If your child is naughty in reception...(11 Posts)
what's the probability the behaviour will continue?
I keep having to have a quiet chat with DS's teacher about something he has done that day, it's about once a week. He's missed playtimes at school and missed TV at home as punishment.
However, the rate of 'quiet chats' has not gone down. Also his naughty behaviour seems worse each time.
So I would say his punishments aren't really working and I am worried that this is the start of a slippery slope behaviour wise.
So really looking for experience of naughty 4 years NOT becoming naughty 5 year olds.
What kind of naughty behaviour are we talking about? Also, how is his language development?
Could 'naughty' be more a sign of not complying in a big class? ie not being able to sit still etc?
Highly recommend 'how to talk so kids will listen' for ideas on helping kids understand what's being asked of them.
Ds1's behaviour was appalling in reception! He found it really tough to adjust to the environment. It took him until the summer term, really, to settle in and stop getting into trouble.
Since then he's been a model pupil! (Now in y2)
My son was the same, it did get better and in the first term of year 1 I asked his teacher how his behaviour was she seemed surprised I had asked. My son was 4 years 3 months when he started school, am sure age was a factor in his behaviour.
Thanks for your reassuring answers. His speech is poor, he had speech therapy last year for a whole school year (in the school's nursery) and now they want to give him more, despite his excellent progress last year (they said that not me).
His naughty behaviour has been boisterous play, aka fighting at lunchtime , silliness in a lesson and now cutting another child's clothes. These are the ones I am called in about, I am sure he does other stuff too.
At home he is awkward about things but not really naughty plus his speech doesn't help so he gets frustrated.
He was really well behaved in nursery and with his CM so this is all new to me.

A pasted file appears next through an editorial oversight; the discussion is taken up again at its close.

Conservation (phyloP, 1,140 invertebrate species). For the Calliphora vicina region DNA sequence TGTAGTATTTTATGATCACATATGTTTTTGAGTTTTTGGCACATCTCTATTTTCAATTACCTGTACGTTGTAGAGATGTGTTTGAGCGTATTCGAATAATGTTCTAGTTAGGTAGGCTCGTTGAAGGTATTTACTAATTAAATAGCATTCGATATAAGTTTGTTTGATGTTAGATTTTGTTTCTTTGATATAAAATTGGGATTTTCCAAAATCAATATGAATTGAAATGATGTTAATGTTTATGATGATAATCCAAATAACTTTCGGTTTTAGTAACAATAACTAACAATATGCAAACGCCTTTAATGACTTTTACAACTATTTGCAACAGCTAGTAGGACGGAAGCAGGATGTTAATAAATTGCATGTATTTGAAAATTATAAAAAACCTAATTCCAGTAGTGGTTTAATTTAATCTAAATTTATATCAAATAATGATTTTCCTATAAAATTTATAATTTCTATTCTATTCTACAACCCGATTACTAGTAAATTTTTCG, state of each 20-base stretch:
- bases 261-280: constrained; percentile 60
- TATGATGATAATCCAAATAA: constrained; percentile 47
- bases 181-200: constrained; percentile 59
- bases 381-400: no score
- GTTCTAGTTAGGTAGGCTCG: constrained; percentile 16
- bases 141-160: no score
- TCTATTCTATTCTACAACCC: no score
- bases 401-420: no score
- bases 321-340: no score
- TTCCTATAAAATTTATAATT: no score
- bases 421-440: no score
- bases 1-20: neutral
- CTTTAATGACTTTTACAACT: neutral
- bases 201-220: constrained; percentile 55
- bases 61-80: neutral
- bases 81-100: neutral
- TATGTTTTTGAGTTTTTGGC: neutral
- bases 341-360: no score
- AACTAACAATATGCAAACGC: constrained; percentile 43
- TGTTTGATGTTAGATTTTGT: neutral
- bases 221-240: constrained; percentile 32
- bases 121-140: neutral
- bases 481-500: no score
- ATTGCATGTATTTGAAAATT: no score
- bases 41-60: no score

There are other naughty boys in his class and he seems drawn to them and I wonder if he is copying them? I suppose they look like they are having fun so he does the same.
I work in a secondary school and it strikes me that the naughty ones in year 7 are still poorly behaved in year 11, hence my OP.
The speech therapy is a good thing and shows the school are looking at the whole picture...have they found a reason for the poor speech? have his ears been looked at? It is worrying I know...my dd had some issues in reception.x
Yes, it can take a while. Here was one boy in DD's cohort who really didn't learn to control his impulses until year 2 or 3 (DD was one of the pupils who didn't mind his boisterousness, so we did see a fair amount of what was going on). I knew his mother too, no additional needs ever established - it just takes some children longer to mature than others and this is, unfortunately, what it can look like.
I assume you've had his hearing checked if his speech is poor.
Ds was like that in reception, about once a week there would be something. Year one perhaps about once every half term. This year (2) there's been one time of "horseplay" that was described as 6 of one half a dozen of another.
Ds has glue ear, and it really has effected his behavior. He can't hear properly in a noisy classroom, so he either switches off or has to concentrate extra hard which tires him out, which made him worse behaved later. They did him a behaviour book and very quickly it was obvious that his problems were lunch time (lots of noise) and afternoons later in the week (tired).
The more formal class set up suited him better in year 1, as in year R there were usually half the class or more playing, so he struggled to hear in a small group too.
Boisterous play sounds like my son! School were really good, had the lunchtime staff diverting him to the quiet area where one of them organised a game, trying to keep him and another child with similar behaviour issues apart as they egged each other on and got each other into trouble. They also rewarded him with stickers when he behaved at lunch time. He also had to visit the Head but tht didn't have any affect as in year R he hadn't worked out this meant you were in big trouble. He had a sticker chart too as that had worked well at home and nursery and class teacher happy to support. Instead of stickers for good behaviour we divided the day into sections and a sticker was removed if he dint behave. Very obvious to all his classmates if he had been naughty and the peer pressure of them coming out of school and telling me how many stickers he lost, did help.
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